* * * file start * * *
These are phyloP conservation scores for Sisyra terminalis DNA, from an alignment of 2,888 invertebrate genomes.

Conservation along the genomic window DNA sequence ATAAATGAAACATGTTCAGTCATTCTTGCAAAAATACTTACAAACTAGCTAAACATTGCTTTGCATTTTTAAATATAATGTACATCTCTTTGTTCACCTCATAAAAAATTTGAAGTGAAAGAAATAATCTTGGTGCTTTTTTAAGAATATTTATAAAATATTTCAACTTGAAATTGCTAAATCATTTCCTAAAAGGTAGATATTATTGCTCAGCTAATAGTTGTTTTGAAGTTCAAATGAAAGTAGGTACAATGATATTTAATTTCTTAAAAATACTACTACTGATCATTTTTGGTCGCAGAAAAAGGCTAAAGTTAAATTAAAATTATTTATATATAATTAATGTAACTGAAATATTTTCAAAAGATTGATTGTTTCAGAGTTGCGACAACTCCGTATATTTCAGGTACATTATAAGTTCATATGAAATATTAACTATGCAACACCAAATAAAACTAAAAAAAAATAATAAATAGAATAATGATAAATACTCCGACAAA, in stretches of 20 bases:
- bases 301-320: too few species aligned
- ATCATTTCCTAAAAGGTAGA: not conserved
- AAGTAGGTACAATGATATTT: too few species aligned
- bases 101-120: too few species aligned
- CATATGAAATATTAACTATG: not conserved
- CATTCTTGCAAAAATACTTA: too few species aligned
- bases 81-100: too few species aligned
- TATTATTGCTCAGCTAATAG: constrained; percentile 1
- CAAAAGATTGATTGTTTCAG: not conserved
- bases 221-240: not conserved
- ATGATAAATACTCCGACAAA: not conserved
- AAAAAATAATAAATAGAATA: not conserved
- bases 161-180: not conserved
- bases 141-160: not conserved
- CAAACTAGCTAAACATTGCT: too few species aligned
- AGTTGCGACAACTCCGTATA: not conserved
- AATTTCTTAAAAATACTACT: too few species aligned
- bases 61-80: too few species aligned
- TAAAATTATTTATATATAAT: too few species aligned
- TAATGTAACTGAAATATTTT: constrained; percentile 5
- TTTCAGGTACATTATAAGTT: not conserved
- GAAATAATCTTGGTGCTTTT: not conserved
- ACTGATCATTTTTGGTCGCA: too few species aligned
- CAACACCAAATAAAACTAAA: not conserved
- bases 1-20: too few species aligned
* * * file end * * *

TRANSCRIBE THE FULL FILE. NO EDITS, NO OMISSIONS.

These are phyloP conservation scores for Sisyra terminalis DNA, from an alignment of 2,888 invertebrate genomes.

Conservation along the genomic window DNA sequence ATAAATGAAACATGTTCAGTCATTCTTGCAAAAATACTTACAAACTAGCTAAACATTGCTTTGCATTTTTAAATATAATGTACATCTCTTTGTTCACCTCATAAAAAATTTGAAGTGAAAGAAATAATCTTGGTGCTTTTTTAAGAATATTTATAAAATATTTCAACTTGAAATTGCTAAATCATTTCCTAAAAGGTAGATATTATTGCTCAGCTAATAGTTGTTTTGAAGTTCAAATGAAAGTAGGTACAATGATATTTAATTTCTTAAAAATACTACTACTGATCATTTTTGGTCGCAGAAAAAGGCTAAAGTTAAATTAAAATTATTTATATATAATTAATGTAACTGAAATATTTTCAAAAGATTGATTGTTTCAGAGTTGCGACAACTCCGTATATTTCAGGTACATTATAAGTTCATATGAAATATTAACTATGCAACACCAAATAAAACTAAAAAAAAATAATAAATAGAATAATGATAAATACTCCGACAAA, in stretches of 20 bases:
- bases 301-320: too few species aligned
- ATCATTTCCTAAAAGGTAGA: not conserved
- AAGTAGGTACAATGATATTT: too few species aligned
- bases 101-120: too few species aligned
- CATATGAAATATTAACTATG: not conserved
- CATTCTTGCAAAAATACTTA: too few species aligned
- bases 81-100: too few species aligned
- TATTATTGCTCAGCTAATAG: constrained; percentile 1
- CAAAAGATTGATTGTTTCAG: not conserved
- bases 221-240: not conserved
- ATGATAAATACTCCGACAAA: not conserved
- AAAAAATAATAAATAGAATA: not conserved
- bases 161-180: not conserved
- bases 141-160: not conserved
- CAAACTAGCTAAACATTGCT: too few species aligned
- AGTTGCGACAACTCCGTATA: not conserved
- AATTTCTTAAAAATACTACT: too few species aligned
- bases 61-80: too few species aligned
- TAAAATTATTTATATATAAT: too few species aligned
- TAATGTAACTGAAATATTTT: constrained; percentile 5
- TTTCAGGTACATTATAAGTT: not conserved
- GAAATAATCTTGGTGCTTTT: not conserved
- ACTGATCATTTTTGGTCGCA: too few species aligned
- CAACACCAAATAAAACTAAA: not conserved
- bases 1-20: too few species aligned